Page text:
2. Federation of All
4. Sangha Duta Council of
The executive founding members of ABMA
1. U Pakada (Pannasara )
2. U Medhavi
3. U Kheminda
4. U Aww Ba Tha
6. U Gambira
The announcement of the above formation of the ABMA was handwritten, photographed, and published via email media sent from a handheld camera, since computer communications were disrupted or unavailable.
During the Saffron uprising, generous provisions of food and essential services were donated to the monks by a caring public. There were exemplary unforgettable individuals like one outstanding patron who took diligent care of the monks.
On September 18, 2007 the ABMA effectively began the boycott against the SPDC regime, and the event became known as "the Saffron Revolution." The United Nations and the rest of the world were forced to acknowledge the Burmese people’s struggle for freedom from brutal military dictatorship.
Much of the credit for the Saffron Revolution was since given to famous organizations or people, but the real contribution to the Saffron Revolution was made by the monks and people who genuinely shared the grievances of ordinary citizens, and who took unified and daring actions inside
Many Burmese people were aware of the 2007 Saffron Revolution and people from all over the world had also taken notice and became more interested in Burma, since ‘The Golden Uprising’ – as it was known in Burmese – eventually brought the UN Secretary General’s special envoy, Mr. Ibrahim Gambari, to Burma.
But the Saffron Revolution did not simply emerge without effort. The Saffron Revolution was born of the leadership of the All Burma Monks’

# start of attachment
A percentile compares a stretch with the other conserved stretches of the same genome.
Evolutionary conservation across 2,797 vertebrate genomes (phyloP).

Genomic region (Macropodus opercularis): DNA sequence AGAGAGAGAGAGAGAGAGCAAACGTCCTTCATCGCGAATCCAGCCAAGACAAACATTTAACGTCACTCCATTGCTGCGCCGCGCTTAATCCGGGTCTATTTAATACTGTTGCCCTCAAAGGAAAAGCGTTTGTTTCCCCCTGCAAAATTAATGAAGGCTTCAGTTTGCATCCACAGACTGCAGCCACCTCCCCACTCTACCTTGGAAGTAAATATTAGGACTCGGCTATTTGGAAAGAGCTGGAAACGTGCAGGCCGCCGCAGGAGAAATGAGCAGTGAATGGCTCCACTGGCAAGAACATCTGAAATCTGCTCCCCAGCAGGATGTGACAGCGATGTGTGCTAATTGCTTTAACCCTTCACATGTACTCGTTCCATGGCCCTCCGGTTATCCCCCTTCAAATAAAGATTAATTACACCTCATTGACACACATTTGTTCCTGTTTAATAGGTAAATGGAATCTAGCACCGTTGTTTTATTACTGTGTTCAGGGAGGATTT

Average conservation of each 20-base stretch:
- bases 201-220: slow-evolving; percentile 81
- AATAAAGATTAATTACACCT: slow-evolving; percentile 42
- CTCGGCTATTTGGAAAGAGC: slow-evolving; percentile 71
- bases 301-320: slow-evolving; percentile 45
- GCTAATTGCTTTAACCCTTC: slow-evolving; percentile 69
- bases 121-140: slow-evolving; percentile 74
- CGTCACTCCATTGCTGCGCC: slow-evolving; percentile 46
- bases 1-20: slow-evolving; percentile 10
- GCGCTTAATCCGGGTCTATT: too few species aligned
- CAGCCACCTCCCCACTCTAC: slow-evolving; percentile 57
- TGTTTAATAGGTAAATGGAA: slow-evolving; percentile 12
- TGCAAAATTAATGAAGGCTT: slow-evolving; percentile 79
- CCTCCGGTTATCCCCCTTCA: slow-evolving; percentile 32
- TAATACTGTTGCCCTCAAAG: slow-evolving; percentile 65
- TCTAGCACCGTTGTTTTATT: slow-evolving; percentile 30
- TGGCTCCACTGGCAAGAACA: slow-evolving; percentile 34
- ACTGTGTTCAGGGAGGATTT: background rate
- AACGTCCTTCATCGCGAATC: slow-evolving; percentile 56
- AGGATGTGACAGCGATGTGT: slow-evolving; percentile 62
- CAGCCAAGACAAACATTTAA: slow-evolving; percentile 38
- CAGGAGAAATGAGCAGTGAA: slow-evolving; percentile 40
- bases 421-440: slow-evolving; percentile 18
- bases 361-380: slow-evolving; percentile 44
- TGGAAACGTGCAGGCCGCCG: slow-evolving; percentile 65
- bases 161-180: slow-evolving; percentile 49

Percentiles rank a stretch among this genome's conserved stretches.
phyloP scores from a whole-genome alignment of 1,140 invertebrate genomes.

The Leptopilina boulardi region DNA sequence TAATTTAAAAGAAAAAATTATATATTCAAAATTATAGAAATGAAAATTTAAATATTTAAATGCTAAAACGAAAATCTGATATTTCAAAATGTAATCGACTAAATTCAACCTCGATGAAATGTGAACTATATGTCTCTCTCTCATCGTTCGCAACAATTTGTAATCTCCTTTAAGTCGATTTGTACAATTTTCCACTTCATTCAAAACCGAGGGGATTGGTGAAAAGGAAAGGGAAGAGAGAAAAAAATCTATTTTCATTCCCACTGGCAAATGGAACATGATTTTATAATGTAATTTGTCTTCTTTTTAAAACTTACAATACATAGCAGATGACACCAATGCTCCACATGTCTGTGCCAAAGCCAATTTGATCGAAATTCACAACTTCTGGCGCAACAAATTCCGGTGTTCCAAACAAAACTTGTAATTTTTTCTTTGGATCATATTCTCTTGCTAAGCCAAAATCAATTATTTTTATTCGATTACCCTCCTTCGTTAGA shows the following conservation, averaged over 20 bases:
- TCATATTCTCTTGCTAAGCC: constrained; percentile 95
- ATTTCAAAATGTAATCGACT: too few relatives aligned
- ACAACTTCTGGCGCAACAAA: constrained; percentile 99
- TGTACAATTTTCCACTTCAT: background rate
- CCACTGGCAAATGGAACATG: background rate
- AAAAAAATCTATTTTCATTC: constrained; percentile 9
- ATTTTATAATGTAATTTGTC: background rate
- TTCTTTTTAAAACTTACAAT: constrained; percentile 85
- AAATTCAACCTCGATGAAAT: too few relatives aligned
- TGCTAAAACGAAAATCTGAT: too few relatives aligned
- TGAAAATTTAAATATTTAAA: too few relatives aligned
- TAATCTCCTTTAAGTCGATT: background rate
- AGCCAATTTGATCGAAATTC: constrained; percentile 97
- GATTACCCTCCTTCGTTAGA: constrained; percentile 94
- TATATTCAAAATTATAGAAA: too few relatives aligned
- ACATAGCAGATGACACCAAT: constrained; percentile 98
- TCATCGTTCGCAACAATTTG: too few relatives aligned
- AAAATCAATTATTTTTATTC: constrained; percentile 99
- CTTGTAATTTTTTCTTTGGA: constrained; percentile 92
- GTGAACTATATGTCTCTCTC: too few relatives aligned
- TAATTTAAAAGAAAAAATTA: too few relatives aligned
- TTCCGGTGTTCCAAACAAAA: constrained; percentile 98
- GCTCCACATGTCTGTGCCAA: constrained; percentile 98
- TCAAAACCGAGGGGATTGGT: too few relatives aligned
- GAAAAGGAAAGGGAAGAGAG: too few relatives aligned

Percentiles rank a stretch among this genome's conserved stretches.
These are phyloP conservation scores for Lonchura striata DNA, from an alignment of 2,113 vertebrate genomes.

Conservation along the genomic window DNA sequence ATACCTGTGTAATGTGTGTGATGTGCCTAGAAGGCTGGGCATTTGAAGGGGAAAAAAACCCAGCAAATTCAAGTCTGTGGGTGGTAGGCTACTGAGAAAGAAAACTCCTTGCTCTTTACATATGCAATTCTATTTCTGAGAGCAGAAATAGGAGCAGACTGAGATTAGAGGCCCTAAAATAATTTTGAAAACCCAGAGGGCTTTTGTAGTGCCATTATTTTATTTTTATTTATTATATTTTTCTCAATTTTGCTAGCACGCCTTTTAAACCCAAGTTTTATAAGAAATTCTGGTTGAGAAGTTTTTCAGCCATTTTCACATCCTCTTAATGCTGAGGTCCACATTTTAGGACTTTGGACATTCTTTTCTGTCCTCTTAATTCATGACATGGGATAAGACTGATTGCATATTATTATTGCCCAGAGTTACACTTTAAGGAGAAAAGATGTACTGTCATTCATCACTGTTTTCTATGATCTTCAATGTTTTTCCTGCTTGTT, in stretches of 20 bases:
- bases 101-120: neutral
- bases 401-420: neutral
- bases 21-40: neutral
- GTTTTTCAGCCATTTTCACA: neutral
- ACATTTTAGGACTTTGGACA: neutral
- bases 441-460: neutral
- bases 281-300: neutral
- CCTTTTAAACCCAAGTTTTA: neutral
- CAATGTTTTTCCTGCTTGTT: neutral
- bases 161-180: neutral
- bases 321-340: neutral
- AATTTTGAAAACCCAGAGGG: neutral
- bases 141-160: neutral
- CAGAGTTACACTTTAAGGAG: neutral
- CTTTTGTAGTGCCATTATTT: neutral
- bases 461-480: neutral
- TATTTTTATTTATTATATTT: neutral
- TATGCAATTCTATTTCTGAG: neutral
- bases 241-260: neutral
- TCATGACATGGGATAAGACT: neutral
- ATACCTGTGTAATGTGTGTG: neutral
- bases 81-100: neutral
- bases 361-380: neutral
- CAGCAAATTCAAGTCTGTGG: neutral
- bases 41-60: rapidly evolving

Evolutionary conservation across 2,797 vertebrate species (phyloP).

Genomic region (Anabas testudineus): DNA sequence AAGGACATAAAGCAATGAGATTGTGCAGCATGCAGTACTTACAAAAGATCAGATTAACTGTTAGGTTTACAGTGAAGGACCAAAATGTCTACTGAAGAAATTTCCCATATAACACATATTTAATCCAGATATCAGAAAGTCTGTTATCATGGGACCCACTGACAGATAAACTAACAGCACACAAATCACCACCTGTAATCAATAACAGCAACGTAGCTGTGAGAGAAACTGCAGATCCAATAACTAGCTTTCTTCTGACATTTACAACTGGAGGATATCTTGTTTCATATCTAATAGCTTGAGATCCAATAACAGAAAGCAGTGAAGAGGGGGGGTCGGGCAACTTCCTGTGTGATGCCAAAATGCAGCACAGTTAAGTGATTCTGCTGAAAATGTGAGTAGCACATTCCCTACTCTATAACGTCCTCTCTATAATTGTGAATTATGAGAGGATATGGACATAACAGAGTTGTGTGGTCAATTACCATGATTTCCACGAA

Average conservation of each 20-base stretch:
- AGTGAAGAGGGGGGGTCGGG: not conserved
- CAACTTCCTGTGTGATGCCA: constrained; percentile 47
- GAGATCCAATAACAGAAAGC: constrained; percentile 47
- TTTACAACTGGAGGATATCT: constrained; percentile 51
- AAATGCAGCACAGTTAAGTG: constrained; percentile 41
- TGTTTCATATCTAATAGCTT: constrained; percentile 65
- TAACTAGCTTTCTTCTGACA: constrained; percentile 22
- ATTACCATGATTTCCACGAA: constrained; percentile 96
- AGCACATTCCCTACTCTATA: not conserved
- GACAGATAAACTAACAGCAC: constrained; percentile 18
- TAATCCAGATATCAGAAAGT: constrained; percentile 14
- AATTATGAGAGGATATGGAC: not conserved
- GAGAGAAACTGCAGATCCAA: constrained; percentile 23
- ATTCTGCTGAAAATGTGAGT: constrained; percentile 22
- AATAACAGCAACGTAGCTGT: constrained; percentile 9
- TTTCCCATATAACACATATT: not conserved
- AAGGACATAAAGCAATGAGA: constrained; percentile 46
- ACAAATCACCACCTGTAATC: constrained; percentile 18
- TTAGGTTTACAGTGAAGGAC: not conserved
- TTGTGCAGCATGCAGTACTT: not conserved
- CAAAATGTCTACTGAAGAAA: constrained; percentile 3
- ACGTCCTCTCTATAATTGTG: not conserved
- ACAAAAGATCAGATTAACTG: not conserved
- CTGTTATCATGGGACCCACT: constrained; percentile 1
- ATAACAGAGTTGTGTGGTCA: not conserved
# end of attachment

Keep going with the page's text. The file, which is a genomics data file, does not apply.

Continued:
The All Burma Monks’ Alliance (ABMA) was founded on 9 September 2007. Numerically it lines up as 9-9-9, when 2 and 7 from the year 2007 are added and also when all numbers 9+9+2+7=27 are added, including the sum of 27; 2+7=9.
After the thugs hired by the junta government attacked a group of monks marching peacefully in Pakokku, on 5 September 2007, the ABMA made four demands to the Burmese military government, with 17 September 2007 as a deadline to respond. The ABMA announced via local media that if the military failed to accede to its demands, the monks would carry out a boycott against the government officials beginning on 18 September 2007. Numerically digits of the date 09 18 2007 also add up to numeral 9.
September 18, 2007 was the 19th anniversary of the military coup and therefore an important date for
The dramatic event of the 18 September 2007 Saffron Revolution was similar to the ’8-8-88′ uprising in
The most anxious moment on 18 September 2007 was at noon after our daily meal, as we watched the day’s events with anticipation and saw nothing unusual. But after that moment many monks began gathering at Thingan-Kyun, Kyaikasan, and Shwedagon pagodas. The authorities moved to close down the monks’ quarters at Kyaikasan Pagoda, and monks from the Thingan-Kyun monastery began arriving at the Kyauk-sar-daw historic pagoda of the Magin monastery. The government and its violent militia organizations, the USDA (Union Solidarity and Development Association) and Swan Ah Shin (SAS-force of violence) were sent into pandemonium. Meanwhile, the monks began to arrive and seated themselves with great dignity and grace on the ground of the Kyauksardaw Pagoda. And then there was only utter silence.
Until suddenly, when sounds came from the distance, we only listened, listened for the sounds. It was 1:30 PM on 18 September 2007, and the resounding murmurs of the monks’ Metta Sutta prayers could now be heard from afar. The monks were praying and chanting to emphasize their rebukes against the military for violating Buddha’s teaching.
Soon after, the phones began to ring constantly, and the news of monks chanting the Metta Sutta and marching to the Shwedagon Pagoda in
Then phone calls from news media started to come in. And it was recorded that the All Burma Monks’
May freedom come to the people of
The writer is the founding member and Foreign Executive Director of the All Burma Monks’